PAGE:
How To Pipe Output To A File Linux

Understanding the Basics: What Does “Piping” Mean?

In Linux, “piping” refers to the process of directing the output of one command into the input of another. In other words, you use the output of a command as the input for a different one. This is done using the pipe symbol “|“.

How to Pipe Output to a File

Piping output to a file in Linux is a pretty straightforward process. For this, you’ll primarily need to use the “>” and “>>” operators.

Let’s break it down:

1. >: This operator is used to write the output of a command to a file. If the file already exists, it will be overwritten. If it doesn’t exist, it will be created.

ls -l > output.txt

In this example, the “ls -l” command lists the contents of a directory in long format. The “>” operator then writes this output to a file named “output.txt“.

2. >>: This operator, on the other hand, is used to append the output of a command to a file. If the file already exists, the output will be added to the end of the file without deleting anything. If the file doesn’t exist, a new one will be created.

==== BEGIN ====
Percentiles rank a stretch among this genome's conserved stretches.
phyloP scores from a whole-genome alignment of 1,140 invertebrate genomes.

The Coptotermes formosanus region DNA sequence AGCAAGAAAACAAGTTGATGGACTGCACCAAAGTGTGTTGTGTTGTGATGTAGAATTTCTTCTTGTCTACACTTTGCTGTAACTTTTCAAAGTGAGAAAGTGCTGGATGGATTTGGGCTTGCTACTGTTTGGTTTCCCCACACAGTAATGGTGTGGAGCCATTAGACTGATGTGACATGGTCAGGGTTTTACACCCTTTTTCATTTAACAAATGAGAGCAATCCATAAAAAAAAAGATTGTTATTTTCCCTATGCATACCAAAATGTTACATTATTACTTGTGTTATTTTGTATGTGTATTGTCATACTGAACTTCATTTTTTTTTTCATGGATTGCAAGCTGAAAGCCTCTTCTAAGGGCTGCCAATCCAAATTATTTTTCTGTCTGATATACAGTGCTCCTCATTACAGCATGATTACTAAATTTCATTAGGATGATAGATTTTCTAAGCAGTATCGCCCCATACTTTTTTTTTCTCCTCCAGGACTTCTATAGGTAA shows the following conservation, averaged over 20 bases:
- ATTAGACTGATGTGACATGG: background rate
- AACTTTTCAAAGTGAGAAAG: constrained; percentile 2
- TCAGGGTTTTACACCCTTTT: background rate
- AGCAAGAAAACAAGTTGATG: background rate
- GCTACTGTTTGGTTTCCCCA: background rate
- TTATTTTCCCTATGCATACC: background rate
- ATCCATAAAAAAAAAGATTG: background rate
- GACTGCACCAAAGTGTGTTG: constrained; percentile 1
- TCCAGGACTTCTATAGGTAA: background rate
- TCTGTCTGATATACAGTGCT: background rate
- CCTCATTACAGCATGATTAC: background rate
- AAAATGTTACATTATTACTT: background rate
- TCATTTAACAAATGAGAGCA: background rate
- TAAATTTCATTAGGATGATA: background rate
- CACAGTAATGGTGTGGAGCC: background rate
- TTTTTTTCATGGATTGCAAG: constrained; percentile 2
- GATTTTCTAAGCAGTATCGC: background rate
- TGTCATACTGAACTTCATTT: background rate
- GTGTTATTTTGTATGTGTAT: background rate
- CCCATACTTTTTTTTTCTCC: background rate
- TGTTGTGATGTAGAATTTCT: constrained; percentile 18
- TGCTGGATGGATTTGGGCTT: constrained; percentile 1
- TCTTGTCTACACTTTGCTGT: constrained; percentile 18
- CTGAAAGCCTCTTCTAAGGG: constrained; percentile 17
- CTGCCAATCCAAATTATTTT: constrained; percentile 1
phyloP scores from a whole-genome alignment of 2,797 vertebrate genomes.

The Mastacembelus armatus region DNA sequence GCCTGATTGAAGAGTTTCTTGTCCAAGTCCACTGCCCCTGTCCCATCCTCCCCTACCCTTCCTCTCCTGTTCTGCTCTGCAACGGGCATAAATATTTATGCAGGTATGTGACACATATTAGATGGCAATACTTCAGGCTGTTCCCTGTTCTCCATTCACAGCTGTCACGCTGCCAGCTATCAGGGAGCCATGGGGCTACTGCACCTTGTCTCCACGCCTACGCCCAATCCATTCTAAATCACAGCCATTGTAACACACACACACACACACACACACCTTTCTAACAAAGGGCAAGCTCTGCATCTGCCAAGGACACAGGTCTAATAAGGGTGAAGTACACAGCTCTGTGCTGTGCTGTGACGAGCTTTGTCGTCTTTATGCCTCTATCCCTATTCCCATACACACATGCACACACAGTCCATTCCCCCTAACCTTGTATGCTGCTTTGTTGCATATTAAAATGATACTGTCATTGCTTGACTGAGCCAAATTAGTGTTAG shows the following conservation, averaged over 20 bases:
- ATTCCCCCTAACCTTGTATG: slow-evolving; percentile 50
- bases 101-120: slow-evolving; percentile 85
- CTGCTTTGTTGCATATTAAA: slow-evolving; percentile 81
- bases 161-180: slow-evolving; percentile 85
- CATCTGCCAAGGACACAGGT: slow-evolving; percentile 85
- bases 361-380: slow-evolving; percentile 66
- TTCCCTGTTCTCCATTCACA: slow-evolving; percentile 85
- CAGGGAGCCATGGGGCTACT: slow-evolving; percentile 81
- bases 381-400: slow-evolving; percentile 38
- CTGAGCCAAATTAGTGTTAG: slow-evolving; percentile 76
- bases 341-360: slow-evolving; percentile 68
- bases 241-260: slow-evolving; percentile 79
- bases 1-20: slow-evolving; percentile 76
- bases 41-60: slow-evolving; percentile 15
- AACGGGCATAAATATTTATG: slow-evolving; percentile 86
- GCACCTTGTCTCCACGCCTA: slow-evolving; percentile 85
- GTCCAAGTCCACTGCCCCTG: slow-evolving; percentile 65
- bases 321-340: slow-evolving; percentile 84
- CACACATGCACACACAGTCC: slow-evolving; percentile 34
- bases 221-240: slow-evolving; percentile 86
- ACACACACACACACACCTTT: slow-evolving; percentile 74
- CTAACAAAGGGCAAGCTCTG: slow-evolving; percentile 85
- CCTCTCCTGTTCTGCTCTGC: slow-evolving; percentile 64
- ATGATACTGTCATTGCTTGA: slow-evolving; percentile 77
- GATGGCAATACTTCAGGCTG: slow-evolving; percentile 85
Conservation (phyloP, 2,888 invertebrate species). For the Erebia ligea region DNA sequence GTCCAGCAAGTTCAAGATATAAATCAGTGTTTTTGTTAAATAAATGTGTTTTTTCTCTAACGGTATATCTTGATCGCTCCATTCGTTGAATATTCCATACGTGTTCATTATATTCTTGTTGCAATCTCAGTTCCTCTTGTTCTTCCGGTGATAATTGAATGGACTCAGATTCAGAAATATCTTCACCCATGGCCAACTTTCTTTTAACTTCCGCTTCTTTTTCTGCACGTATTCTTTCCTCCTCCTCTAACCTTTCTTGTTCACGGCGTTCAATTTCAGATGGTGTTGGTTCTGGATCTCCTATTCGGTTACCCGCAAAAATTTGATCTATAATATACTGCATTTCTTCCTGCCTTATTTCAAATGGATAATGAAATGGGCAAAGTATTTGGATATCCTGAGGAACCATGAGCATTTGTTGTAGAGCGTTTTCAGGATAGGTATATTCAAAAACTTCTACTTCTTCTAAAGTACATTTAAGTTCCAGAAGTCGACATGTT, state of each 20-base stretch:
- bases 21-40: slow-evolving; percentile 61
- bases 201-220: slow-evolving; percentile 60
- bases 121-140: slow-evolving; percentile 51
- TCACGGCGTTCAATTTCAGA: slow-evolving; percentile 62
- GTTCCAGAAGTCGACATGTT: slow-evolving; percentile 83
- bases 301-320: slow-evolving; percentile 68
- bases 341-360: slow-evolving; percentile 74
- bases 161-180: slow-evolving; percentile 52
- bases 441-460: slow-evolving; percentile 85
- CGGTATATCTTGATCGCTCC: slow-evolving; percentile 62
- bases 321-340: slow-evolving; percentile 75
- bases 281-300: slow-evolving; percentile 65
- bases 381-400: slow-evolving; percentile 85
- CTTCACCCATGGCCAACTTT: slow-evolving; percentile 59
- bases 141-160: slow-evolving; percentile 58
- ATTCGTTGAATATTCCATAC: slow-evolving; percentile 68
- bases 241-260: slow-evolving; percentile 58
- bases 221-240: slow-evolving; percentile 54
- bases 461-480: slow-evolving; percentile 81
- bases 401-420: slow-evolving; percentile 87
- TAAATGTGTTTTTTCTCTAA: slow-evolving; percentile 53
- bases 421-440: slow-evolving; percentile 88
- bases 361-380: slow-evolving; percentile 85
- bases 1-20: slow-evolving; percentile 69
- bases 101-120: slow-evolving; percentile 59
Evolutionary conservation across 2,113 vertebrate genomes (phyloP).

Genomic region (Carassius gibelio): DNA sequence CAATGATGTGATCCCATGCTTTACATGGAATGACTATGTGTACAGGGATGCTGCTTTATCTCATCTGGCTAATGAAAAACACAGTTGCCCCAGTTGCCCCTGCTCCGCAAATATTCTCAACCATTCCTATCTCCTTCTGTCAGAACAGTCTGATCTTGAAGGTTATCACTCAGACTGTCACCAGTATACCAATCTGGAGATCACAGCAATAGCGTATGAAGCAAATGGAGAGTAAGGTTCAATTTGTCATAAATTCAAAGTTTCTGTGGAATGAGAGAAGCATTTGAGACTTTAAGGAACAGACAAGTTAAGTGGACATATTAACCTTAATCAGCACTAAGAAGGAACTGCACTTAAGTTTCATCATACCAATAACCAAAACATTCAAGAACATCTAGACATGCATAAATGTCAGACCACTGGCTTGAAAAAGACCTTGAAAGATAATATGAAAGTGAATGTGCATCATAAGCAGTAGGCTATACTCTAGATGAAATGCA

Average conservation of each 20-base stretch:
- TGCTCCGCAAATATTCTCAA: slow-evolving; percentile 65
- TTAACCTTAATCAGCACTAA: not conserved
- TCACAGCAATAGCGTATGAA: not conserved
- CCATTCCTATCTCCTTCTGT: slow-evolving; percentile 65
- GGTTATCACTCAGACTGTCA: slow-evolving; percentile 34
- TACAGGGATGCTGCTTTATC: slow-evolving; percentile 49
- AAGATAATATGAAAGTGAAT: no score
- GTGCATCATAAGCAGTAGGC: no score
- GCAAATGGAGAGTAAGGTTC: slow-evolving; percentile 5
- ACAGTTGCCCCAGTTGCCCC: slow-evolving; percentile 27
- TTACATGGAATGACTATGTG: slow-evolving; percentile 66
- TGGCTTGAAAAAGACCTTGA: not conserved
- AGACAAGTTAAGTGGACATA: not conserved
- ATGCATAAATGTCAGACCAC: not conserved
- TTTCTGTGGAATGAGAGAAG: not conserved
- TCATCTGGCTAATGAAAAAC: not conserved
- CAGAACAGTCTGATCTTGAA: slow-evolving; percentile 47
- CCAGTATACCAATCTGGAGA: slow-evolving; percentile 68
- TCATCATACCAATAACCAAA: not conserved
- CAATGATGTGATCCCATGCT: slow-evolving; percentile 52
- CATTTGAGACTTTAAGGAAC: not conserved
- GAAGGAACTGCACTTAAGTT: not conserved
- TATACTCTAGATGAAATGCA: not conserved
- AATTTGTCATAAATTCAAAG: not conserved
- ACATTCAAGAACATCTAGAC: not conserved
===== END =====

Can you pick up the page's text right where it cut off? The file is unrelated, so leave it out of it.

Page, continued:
ls -l >> output.txt

Here, the “ls -l” command’s output is appended to the end of “output.txt“, if it exists. If not, it is created.

Redirecting Both Standard Output and Error

There might be cases where you’d want to redirect both the standard output and the error messages to the same file. This is possible with the “&>” operator.

command &> file.txt

With this command, both the standard output from “command” and any error messages are directed to “file.txt“, replacing any existing content.


Understanding how to pipe output to a file in Linux is a valuable skill that can greatly enhance your data management abilities. Whether you’re saving the output of a lengthy command for review or troubleshooting, or appending data to an existing log file, mastering this process will make you a more effective Linux user.

Although it may seem complex at first, with practice, you’ll find it’s actually quite simple. Just remember to take it step by step, and before you know it, you’ll be piping output like a pro!

Happy Linux-ing!